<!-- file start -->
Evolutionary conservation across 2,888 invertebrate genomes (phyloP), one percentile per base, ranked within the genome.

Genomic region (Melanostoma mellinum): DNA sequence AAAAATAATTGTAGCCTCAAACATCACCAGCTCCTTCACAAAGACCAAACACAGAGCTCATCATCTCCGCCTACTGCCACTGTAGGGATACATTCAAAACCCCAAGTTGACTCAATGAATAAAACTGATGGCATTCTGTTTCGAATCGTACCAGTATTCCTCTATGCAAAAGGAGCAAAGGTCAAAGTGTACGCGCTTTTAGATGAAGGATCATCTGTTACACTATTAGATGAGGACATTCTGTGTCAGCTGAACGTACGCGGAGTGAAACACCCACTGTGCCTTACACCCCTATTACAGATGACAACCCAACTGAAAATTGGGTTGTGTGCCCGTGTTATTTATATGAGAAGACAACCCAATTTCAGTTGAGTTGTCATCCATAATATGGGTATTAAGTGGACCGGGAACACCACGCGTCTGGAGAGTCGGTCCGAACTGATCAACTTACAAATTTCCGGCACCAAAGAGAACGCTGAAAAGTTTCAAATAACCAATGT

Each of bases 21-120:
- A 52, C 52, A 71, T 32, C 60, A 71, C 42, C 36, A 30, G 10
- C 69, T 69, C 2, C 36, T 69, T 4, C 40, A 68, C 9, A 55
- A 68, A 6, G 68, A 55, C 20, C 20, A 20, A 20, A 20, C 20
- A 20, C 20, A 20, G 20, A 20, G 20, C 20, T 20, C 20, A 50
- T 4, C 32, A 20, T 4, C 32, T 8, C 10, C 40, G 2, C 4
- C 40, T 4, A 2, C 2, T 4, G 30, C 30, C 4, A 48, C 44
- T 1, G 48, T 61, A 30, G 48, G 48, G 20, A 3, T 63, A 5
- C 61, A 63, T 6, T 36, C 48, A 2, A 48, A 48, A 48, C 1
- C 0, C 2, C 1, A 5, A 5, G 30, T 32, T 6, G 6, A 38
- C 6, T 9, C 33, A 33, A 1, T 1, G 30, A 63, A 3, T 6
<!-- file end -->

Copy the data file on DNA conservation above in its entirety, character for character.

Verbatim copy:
Evolutionary conservation across 2,888 invertebrate genomes (phyloP), one percentile per base, ranked within the genome.

Genomic region (Melanostoma mellinum): DNA sequence AAAAATAATTGTAGCCTCAAACATCACCAGCTCCTTCACAAAGACCAAACACAGAGCTCATCATCTCCGCCTACTGCCACTGTAGGGATACATTCAAAACCCCAAGTTGACTCAATGAATAAAACTGATGGCATTCTGTTTCGAATCGTACCAGTATTCCTCTATGCAAAAGGAGCAAAGGTCAAAGTGTACGCGCTTTTAGATGAAGGATCATCTGTTACACTATTAGATGAGGACATTCTGTGTCAGCTGAACGTACGCGGAGTGAAACACCCACTGTGCCTTACACCCCTATTACAGATGACAACCCAACTGAAAATTGGGTTGTGTGCCCGTGTTATTTATATGAGAAGACAACCCAATTTCAGTTGAGTTGTCATCCATAATATGGGTATTAAGTGGACCGGGAACACCACGCGTCTGGAGAGTCGGTCCGAACTGATCAACTTACAAATTTCCGGCACCAAAGAGAACGCTGAAAAGTTTCAAATAACCAATGT

Each of bases 21-120:
- A 52, C 52, A 71, T 32, C 60, A 71, C 42, C 36, A 30, G 10
- C 69, T 69, C 2, C 36, T 69, T 4, C 40, A 68, C 9, A 55
- A 68, A 6, G 68, A 55, C 20, C 20, A 20, A 20, A 20, C 20
- A 20, C 20, A 20, G 20, A 20, G 20, C 20, T 20, C 20, A 50
- T 4, C 32, A 20, T 4, C 32, T 8, C 10, C 40, G 2, C 4
- C 40, T 4, A 2, C 2, T 4, G 30, C 30, C 4, A 48, C 44
- T 1, G 48, T 61, A 30, G 48, G 48, G 20, A 3, T 63, A 5
- C 61, A 63, T 6, T 36, C 48, A 2, A 48, A 48, A 48, C 1
- C 0, C 2, C 1, A 5, A 5, G 30, T 32, T 6, G 6, A 38
- C 6, T 9, C 33, A 33, A 1, T 1, G 30, A 63, A 3, T 6